A year ago I had a really interesting conversation with a non-hunter about art and science and how it relates to hunting success. Now, this non-hunter has a friend who loves hunting more than anything, but his results over the years have been very poor. The hunter is not only a scientist by profession, but a scientist in just about every other facet of life. Almost everything he does has to be calculated and planned out, with little left to chance. In other words, he’s an extreme left-brain oriented person.

In contrast, I’m a real right-brain oriented person. I’m an artist not only by profession, but in every other way as well. So, my only common ground with the scientist is our love for hunting. This got me thinking.

If you aren’t familiar with the difference between left and right brains, maybe this comparison will help:

Scientist-hunters tend to be left-brained. Some characteristics of left-brainers are:

  1. They tend to be numbers oriented.
  2. They are very rules oriented
  3. They are facts oriented
  4. They tend to be less open to abstract ideas such as religion, mysticism, romance, etc.
  5. They are more confident, but also more close-minded
  6. They tend to be politically conservative
  7. They tend to be more financially successful

In contrast, abrainers are:

  1. They are art oriented
  2. They are more intuitive and open-minded
  3. They have distrust for science, facts, and numbers
  4. They are more hopeful and romantic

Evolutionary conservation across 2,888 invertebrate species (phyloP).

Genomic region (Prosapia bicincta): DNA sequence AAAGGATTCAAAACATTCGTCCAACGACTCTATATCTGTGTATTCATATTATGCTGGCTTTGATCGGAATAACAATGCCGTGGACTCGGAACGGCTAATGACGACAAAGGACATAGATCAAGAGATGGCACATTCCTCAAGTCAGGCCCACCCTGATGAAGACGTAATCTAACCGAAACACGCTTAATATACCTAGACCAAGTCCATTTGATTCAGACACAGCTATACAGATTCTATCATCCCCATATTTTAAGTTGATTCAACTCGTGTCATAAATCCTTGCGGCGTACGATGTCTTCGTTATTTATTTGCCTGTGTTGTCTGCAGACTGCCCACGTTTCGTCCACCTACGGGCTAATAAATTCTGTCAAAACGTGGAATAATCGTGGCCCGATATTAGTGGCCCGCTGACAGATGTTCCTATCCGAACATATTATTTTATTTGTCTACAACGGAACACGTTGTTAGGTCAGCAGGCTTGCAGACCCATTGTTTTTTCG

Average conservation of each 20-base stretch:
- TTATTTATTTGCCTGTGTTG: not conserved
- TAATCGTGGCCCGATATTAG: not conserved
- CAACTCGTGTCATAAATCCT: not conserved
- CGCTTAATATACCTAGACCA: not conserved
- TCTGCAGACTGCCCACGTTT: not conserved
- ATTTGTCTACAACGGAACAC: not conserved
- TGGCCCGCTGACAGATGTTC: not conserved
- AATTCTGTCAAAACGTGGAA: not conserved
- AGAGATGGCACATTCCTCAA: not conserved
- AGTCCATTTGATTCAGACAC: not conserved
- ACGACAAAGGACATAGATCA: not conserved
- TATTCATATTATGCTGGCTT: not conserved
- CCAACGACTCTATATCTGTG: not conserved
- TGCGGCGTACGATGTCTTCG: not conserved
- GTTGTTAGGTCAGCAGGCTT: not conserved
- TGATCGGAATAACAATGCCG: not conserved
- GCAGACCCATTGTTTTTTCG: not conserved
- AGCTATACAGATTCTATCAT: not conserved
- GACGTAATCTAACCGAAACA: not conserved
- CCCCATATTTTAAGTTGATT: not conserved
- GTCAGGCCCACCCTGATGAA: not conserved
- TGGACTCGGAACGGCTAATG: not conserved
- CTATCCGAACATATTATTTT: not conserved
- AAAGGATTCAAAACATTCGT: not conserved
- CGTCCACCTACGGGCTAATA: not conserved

5. They have more politically liberal views
  6. They are more visually oriented

Ideally, a person is perfectly balanced between the two, meaning the two halves of their brain work together rather than one dominating the other. Mbalanced somewhere between the two extremes, but a lot of people aren’t. Being extreme one way or the other is actually dangerous because it means we are close-minded and prone to mental disorders.

How does being left- or right-brained affect hunting success?

When a person bags a giant buck, the scientist will immediately begin assessing the situation. Where, when, and how did this hunter come to arrow such a great trophy? If the scientist can just answer these three simple questions, then the formula can be implemented and success can be repeated, right? But in real-life hunting, it doesn’t always work that way. For instance, what if the hunter just wandered into a section of unknown woods on a hunch and stumbled into a big buck. Miraculously, the buck didn’t notice the hunter who immediately sent an arrow sailing perfectly into the buck’s heart. End of story for the hunter, but great mystery for the scientist. None of the scientist’s questions were answered so there can be only one possible explanation: sheer, lethal luck. And the scientist knows that absolutely nothing can be learned from luck, so all the data must be dismissed. Could it be that the scientist is asking the wrong questions?